Is it a pattern or antipattern to inject a dependency that is a tree of dependencies?

For example:

public class ClassExample
{
    private IContainer _container;

    public ClassExample(IContainer container)
    {
        _container = container;
    }
}

public interface IContainer
{
    IDependencyA DependencyA { get; set; }
    IDependencyB DependencyB { get; set; }
    IDependencyC DependencyC { get; set; }
}

public interface IDependencyA
{
}

public interface IDependencyB
{
}

public interface IDependencyC
{
}

The above example could be made even deeper (a tree) - for example IDependencyA could contain even more dependencies IDependencyAA, IDependencyAB, etc.

Someone might use above method to minimize code duplication when having multiple places where a same set of services need to be injected. Code will end up looking like: container.DependencyA.DependencyAA.Method(...) in many cases which makes it more verbose and less DRY.

Is using above method a good or bad idea (pattern/antipattern)? Or when is it a good idea, and when is it a bad one?

container.DependencyA.DependencyAA.Method(...)

That looks like it might be a Law of Demeter violation. The problem has nothing to do with dependencies.

The issue is reaching past objects and violating their abstraction. This is an issue because if even one client writes code like: container.DependencyA.DependencyAA.Method() then that whole chain is set in stone. You have no freedom to build it any other way. If the client had referred to it as depAA.Method() then we'd have some flexibility.

Now this isn't to say that you never want to see a chains of dots. After all the Law of Demeter is not a dot counting exercise. Long dot chains are fine when you've been promised that the path will always hold true. For example Java8 streams have you dotting together wonderfully long chains. That's OK because those chains are expected. You have been promised that they won't change.

The problem is when client authors go delving into the code base and stitch together whatever paths happen to work. Now this carefully decoupled code base is bound together in a ball of mud because someone kept reaching for what they needed rather than simply asking for it to be handed to them.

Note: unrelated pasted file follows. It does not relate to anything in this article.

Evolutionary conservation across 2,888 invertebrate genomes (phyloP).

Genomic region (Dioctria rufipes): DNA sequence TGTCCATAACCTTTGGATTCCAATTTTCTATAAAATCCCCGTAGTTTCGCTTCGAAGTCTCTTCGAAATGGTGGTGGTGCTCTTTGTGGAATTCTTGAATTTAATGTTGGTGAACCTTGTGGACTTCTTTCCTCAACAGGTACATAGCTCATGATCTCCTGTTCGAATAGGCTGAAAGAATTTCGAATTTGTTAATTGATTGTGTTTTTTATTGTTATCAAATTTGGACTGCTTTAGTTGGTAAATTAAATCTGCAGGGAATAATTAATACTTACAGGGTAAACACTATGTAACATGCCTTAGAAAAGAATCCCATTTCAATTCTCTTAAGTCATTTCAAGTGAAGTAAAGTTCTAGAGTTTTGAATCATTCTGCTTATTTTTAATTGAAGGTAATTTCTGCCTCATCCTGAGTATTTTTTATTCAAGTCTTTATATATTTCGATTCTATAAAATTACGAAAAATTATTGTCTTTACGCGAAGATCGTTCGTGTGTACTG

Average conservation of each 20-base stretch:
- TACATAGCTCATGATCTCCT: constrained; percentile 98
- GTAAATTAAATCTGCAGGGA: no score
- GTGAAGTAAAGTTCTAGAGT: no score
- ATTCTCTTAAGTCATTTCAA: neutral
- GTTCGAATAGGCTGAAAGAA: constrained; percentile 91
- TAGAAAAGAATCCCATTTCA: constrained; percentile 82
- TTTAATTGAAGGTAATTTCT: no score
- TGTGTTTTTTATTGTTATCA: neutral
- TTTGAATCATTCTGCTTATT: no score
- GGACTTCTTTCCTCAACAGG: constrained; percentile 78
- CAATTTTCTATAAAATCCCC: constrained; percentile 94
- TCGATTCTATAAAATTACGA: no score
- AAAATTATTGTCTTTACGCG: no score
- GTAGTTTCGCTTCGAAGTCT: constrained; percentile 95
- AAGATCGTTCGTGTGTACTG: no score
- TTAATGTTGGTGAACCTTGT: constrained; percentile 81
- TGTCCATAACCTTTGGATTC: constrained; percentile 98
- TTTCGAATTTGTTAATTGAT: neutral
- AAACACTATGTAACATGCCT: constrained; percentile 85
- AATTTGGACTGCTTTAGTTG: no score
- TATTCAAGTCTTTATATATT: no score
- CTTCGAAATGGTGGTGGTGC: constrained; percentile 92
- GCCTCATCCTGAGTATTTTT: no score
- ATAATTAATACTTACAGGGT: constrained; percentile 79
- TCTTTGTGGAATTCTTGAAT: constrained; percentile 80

The idea is that it's better for each object to have a few friends that it knows how to talk to. Those friends have friends they know how to talk to. If you talk to your friends friends soon you have to know how to talk to everyone. That's bad if we ever want to be able to implement a change because everything ends up being impacted by the change. Value not knowing to much.

Use facades, abstraction, and dependency injection to keep clients from knowing how your object graph is wired together and you retain the freedom to wire it together as you see fit.

If you must allow for chains then be sure to decouple the chain from the implementation underneath. These are called internal Domain Specific Languages (iDSL). They are very powerful but take a lot of work to set up. The allowed chains form the mini language. Be sure you can swap out the implementation behind the chain.

  • It looks like the OP might be using C# as a language, in which case the code could be accessing properties. A property in C# is just fancy-talk for a getter method returning a backing field. That wouldn't be a violation of the LoD, as it applies to exposing the internal state of an object. All though to be honest, properties in C# are used so frequently as a stand-in for fields to return internal state it often feels like a violation of LoD... – Greg Burghardt Nov 29 at 23:18
  • @GregBurghardt I see nothing to make me think that isn't exactly what is happening here. Though, with these terrible names for all I know these are all collections. – candied_orange Nov 30 at 0:06

It is okay provided that:

  1. The passed set of dependencies is a simple container,
  2. and the collection of dependencies genuinely belong together,
  3. and the members of the collection are (mostly) real dependencies of the class the collection is being injected into.

Don't get led astray by the Principle of Least Knowledge (more cryptically known as the Law of Demeter): it is totally appropriate for a class to know about their dependencies, and what you're talking about is a way to provide those dependencies to the class not a separate functional structure that should be being shy about its internals. This is what the first of the guidelines above is about: your set of dependencies should be simply a set of dependencies, once the class you are injected has its own independent state and behaviour, the passed set of dependencies become part of the implementation of that class and the clarity of separation is lost.

However, packaging together for convenience can quickly become a bloated monolith that allows classes to get all up in each others' internals by passing around too many dependencies that simply don't have any business receiving access to many of the classes included in the set, and a means to avoid having to put any thought into what dependencies are injected. After all, if you're going to do that you may as well make your dependency set a singleton and be done with it; it's effectively become a clumsier way of doing the same thing. This is what the second and third of the rules above are about. The dependencies packaged together should have a natural connection, not simply be a bunch of things it's easy to pass around, which ensures the passed set is meaningful in itself. You should also ensure that most of the objects receiving the set should be using most of the items in the set most of the time, otherwise you're not injecting dependencies, you're just providing access to general program state.

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